Once I learned about Docker and Fig, it is one of the first things I do on new web projects.  The initial configuration can take some time, but once you have it configured it pays for itself almost immediately.  Especially when you add other developers to a project.  All they need to have installed are Docker and Fig, and they are up and running with a simple fig up command.  Configure once, run everywhere.  Harness all that effort spent configuring your personal machine and channel it into something that benefits the whole team!

Why you should be using Fig and Docker

Why I did not like AngularJS in 2014

Edited Mar, 2015:  Previously titled “Why I Do Not Recommend Learning AngularJS”.  In retrospect, my arguments are superficial and likely apply to the specific situation I was in.  In addition, I was wrong that learning a new tech is wasteful.  Learning anything makes you better at learning and that is what we should all be trying to do.  Learn what you’re excited about!

tl;dr

Despite it’s good qualities, I did not enjoy learning AngularJS.  With all the available options of web frameworks (e.g. Ember, React, Backbone, etc.), Angular fell behind in the following three areas:

  1. Performance
  2. Complexity
  3. Non-transference of Skills

Introduction

A lot of people ask me what I think about AngularJS, so I wanted to take some time to collect my thoughts and try to explain it clearly and rationally.  The following is the result.

I would like to start by saying AngularJS has a lot of good qualities, or else not so many people would use it so happily.  It makes developers excited to do web development again and that is hugely important.

With that being said, I did not like learning AngularJS.  With all the available options of web frameworks (e.g. React, Ember, Backbone, etc.), Angular falls behind in the following three areas:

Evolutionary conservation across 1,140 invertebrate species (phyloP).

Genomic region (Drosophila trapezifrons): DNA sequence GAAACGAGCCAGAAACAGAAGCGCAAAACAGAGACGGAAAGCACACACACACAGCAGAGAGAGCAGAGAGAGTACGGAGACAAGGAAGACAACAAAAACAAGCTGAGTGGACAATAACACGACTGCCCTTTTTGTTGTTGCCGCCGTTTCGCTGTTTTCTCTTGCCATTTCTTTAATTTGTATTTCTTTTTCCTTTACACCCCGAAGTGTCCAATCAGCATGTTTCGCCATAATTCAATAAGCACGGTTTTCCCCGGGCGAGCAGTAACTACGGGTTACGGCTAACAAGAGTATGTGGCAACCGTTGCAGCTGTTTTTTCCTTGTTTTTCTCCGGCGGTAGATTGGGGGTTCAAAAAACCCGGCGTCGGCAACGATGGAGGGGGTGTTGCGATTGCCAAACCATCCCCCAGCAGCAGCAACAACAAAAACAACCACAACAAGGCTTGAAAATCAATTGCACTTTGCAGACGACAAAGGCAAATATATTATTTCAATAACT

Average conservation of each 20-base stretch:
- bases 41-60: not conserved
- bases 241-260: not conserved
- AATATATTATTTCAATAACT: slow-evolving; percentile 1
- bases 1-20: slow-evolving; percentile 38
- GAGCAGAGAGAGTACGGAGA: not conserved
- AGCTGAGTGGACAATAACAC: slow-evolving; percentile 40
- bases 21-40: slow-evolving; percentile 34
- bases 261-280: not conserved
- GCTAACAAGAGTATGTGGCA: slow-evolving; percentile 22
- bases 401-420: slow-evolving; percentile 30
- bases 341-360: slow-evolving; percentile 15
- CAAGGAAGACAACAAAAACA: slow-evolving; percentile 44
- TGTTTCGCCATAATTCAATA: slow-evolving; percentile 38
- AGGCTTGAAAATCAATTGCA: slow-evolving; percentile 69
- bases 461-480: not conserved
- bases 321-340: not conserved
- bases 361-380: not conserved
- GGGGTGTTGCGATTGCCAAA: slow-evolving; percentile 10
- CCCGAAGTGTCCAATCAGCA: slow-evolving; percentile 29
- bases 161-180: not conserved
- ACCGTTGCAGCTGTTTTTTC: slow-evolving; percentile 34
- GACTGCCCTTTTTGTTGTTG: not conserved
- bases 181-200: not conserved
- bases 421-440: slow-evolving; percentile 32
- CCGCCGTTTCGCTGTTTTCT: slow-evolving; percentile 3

1. Performance
  2. Complexity
  3. Non-transference of Skills

Performance

I normally do not like picking on performance flaws, especially when a conscious decision has been made to trade performance for productivity.  I can understand that trade-off.  I do Ruby on Rails 😉

However, Angular’s performance has such serious problems that it becomes almost unusable for certain features or whole applications.  The threshold of how much work you can make Angular do on a page before performance tanks is scary low!  Once you have a couple thousand watchers/bindings/directives doing work on a page, you notice the performance problems.  And it is not actually that hard to get that large amount of binding happening on the page.  Just have a long list or table with several components per row, each with healthy number of directives and scope bindings, and then add more elements as you scroll.  Sound like a familiar feature?

Again I’d like to say that performance is not that terrible of a problem to have, because new versions of a framework can (and almost always will) optimize around common, performance problems.  I do not think performance will be a long-term problem in Angular; but it is a problem right now.

Complexity

Of all the most popular front-end frameworks (Ember, React, and Backbone), Angular is the most complex.  Angular has the most new terms and concepts to learn in a JavaScript framework such as scopes, directives, providers, and dependency injection.  Each of these concepts are vital to effectively use Angular for any use case beyond trivial.

Ember is also quite complex, but the framework itself gives direction for project organization which mitigates some complexity.  Also Ember is better at mapping its concepts to commonly used paradigms which I will talk about in the next section.